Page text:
New framework should be based on
1. Costs and charges
2. Output, defined as risk and return
3. Quality and service
There should be regular dialogue with clients to ensure their understanding and to reinforce the investment firm’s commitment to deliver
The paper also proposes reversing the order in which net risk-adjusted returns are usually shown, starting with those with the highest information value (the longest) and ending with those containing the most noise (one-year figures)
CFA UK has today published a whitepaper on the assessment of Value for Money (VFM) in the UK investment sector, entitled Value for Money: A Framework for Assessment.
The paper follows the publication in June 2018 of PS18/08 by the FCA which prescribes remedies and rule book changes to tackle issues highlighted in their Asset Management Market Study, released in 2017. The paper also seeks to address current inconsistencies across the sector and argues that the establishment of a more consistent framework for assessment could enable the investment profession to better demonstrate its value to clients and increase public trust.
Whilst VFM is already a widely used concept in the investment sector, CFA UK notes that a lack of common understanding around VFM is currently inhibiting clarity and transparency in this area. This is partly due to the existence of separate regulatory requirements for DC pension scheme trustees, Independent Governance Committees and the Boards of UK Authorised Funds.
The whitepaper argues for a clearer taxonomy around VFM and proposes a model framework for assessment that is designed to work for all funds.
According to the paper, this framework should be built around three core components, which should be evaluated alongside each other: (i) costs and charges; (ii) output, defined as risk and return; and (iii) quality and service. CFA UK notes that too often in the finance industry, professionals take a binary approach, equating VFM simply with low-cost while ignoring the other factors, and that the investment profession could learn from how other sectors, including government agencies, evaluate VFM in this respect.
Key recommendations include the introduction of simple requirements, such as reporting and evaluating performance returns since inception, and in reverse order (so that the most recent returns are last), to draw attention to long term returns over short term. The paper further recommends considering other features that clients may feel are worth paying a premium for, such as the quality and effectiveness of asset stewardship and the deep integration of ESG into the investment process.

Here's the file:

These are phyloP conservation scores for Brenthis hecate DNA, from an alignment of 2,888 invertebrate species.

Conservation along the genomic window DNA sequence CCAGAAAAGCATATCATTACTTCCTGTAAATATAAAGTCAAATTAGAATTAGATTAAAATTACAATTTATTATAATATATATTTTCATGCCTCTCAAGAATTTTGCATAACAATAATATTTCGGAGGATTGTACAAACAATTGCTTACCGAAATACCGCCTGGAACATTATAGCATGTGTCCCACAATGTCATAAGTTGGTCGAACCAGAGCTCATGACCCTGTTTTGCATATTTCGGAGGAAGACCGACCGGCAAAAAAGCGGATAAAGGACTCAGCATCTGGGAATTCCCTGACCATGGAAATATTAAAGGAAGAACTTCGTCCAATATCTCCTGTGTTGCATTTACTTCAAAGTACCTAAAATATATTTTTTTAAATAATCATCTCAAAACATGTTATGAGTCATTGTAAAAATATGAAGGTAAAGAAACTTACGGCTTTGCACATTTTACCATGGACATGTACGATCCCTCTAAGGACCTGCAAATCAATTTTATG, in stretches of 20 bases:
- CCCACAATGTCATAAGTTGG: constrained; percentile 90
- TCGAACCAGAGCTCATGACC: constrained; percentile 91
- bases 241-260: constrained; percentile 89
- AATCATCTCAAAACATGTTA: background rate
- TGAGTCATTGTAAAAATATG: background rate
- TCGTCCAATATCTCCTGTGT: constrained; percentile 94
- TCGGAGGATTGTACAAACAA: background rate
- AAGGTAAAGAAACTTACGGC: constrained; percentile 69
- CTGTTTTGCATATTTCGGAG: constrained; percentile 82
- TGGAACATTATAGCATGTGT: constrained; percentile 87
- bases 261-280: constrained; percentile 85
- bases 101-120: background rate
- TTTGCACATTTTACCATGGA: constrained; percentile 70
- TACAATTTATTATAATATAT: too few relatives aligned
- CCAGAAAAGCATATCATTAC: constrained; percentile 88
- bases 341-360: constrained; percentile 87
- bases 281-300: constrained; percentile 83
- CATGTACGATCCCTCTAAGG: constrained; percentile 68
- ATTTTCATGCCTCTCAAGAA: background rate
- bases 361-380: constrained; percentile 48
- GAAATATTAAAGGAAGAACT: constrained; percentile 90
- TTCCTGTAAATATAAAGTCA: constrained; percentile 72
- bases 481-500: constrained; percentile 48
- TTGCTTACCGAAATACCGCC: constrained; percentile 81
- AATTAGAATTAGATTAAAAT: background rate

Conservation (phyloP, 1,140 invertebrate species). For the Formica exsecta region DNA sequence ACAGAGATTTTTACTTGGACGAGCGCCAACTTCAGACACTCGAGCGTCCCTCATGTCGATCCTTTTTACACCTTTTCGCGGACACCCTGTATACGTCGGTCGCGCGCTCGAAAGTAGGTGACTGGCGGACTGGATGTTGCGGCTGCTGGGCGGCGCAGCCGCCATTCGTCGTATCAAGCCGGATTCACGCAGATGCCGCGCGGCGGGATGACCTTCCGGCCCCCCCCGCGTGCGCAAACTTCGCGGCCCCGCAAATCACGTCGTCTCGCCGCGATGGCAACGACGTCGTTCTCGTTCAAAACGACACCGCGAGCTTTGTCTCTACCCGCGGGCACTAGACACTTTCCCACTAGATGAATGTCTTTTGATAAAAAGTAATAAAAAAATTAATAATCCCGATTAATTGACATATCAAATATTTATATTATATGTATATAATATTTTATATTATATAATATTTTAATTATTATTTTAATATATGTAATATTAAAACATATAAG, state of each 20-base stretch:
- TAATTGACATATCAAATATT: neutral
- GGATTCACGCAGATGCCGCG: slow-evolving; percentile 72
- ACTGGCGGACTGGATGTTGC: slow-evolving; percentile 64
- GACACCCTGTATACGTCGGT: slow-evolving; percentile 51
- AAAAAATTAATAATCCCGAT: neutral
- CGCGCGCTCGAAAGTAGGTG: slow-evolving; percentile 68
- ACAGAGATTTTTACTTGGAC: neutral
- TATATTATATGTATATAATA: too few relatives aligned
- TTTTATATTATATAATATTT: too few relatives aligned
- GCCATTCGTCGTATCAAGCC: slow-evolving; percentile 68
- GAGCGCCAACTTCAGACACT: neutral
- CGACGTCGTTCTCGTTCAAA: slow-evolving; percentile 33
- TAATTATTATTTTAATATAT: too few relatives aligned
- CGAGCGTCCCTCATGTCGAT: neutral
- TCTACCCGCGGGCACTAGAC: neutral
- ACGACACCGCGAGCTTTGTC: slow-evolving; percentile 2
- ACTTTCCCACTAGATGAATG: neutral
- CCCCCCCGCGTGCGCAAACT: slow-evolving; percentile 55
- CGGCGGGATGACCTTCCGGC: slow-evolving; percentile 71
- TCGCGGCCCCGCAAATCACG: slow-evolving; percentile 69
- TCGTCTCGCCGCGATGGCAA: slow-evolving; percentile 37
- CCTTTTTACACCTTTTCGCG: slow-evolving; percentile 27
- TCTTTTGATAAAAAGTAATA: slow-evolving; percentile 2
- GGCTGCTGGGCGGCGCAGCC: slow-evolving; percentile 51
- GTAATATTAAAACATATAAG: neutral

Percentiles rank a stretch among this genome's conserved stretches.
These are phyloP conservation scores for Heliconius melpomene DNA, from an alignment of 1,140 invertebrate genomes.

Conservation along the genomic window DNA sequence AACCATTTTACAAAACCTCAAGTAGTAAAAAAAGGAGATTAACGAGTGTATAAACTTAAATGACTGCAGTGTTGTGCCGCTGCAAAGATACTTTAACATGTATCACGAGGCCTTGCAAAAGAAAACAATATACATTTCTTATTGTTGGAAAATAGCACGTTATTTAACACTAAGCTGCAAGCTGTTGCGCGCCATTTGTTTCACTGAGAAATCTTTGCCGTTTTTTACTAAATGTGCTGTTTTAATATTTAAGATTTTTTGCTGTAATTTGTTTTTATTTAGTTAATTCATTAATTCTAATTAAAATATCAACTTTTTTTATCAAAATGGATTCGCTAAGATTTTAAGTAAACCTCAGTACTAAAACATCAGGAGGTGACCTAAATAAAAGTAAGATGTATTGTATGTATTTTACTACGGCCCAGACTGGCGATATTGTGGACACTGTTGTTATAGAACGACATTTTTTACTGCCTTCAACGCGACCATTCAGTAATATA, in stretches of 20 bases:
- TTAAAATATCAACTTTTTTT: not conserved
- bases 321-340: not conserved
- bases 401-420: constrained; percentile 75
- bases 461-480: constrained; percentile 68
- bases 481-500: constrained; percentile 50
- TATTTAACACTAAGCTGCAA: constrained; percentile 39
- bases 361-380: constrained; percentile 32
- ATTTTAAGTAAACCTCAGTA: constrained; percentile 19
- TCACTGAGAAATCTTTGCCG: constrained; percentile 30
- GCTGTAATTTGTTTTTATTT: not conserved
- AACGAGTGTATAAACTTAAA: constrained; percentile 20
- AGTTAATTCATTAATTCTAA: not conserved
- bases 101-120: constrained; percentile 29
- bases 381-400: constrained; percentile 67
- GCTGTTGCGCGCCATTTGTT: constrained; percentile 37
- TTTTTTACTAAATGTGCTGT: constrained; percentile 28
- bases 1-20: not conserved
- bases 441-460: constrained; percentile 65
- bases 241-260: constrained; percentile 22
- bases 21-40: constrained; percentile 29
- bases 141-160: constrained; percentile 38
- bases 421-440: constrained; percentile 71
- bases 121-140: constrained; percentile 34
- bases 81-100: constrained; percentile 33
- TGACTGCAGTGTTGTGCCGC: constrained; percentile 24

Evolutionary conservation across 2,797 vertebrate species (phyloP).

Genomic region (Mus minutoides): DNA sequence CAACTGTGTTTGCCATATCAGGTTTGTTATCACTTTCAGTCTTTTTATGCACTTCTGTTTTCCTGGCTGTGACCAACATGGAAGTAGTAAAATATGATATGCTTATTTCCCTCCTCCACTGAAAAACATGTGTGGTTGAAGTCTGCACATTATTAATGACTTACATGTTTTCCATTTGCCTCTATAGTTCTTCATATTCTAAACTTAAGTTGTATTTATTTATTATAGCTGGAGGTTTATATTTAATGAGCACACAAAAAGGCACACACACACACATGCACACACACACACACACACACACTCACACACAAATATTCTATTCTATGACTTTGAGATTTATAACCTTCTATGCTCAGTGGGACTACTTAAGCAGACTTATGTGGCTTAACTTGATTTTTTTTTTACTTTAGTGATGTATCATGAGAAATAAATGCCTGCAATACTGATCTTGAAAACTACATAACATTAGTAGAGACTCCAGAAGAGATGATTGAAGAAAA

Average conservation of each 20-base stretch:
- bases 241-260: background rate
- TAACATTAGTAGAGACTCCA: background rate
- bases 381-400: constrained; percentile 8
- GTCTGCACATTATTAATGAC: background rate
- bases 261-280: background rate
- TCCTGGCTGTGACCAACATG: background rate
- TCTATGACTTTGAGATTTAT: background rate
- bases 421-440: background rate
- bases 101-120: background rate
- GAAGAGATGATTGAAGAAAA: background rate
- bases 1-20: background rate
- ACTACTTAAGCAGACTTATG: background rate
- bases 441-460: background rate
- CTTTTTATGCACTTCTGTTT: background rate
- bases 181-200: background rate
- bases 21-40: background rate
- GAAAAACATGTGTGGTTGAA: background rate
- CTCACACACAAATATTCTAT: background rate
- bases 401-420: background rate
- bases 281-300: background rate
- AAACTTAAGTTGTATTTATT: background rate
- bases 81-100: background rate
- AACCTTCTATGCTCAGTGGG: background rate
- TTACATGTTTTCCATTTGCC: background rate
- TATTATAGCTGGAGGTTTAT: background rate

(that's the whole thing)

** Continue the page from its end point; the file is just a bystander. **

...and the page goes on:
To address the fact that clients may weight elements differently, and value propositions may change over time, early and regular dialogue between clients and asset managers to define parameters is considered essential.
Says Andrew Burton, Professionalism Advisor at CFA UK: “Establishing a consistent means to address Value for Money is challenging, especially given that perceptions of value are subjective. The incorporation of a robust ESG evaluation process, for instance, will be valued by some end-investors even though it comes with additional cost, but it may be a lower priority for others. We don’t see a solution in introducing a single metric for VFM, but implementing this framework across the UK investment profession would go a long way to addressing the confusion and inconsistency that we currently see. Ongoing dialogue is also crucial to ensure that asset managers understand what their clients want, framing (and re-framing) objectives and so rebuilding trust and confidence in the sector.”
Says Will Goodhart, chief executive of CFA UK: “We need to develop a better framework for assessing Value for Money to improve transparency for the end investor and enable effective comparability between providers. We’re pleased to see that the profession is increasingly focusing on value. Given the FCA’s incoming requirements, this is an issue everyone should be thinking about now, in order to prepare.”
The framework developed by CFA UK is the result of input from contributors from a wide range of roles in the investment profession including wealth managers, investment consultants, pension funds, research analysts and other consultants.
 The requirements for UK Trust-based DC Pension Funds, UK Insurance Company Workplace Pension Schemes and UK Regulated Funds are compared in the paper, according to the following regulations respectively: Occupational Pension Schemes (Charges and Governance) Regulations 2015; FCA COBS 19.5; and FCA PS 18/08 and proposed changes to FCA COLL 6.6.
Notes to editors:
For further information about the results or to request an interview, please contact Ogilvy Public Relations: CFASocietyUK@ogilvy.com
About CFA UK
Part of the worldwide network of member societies of CFA Institute, CFA UK represents the interests of 11,600 investment professionals in the UK.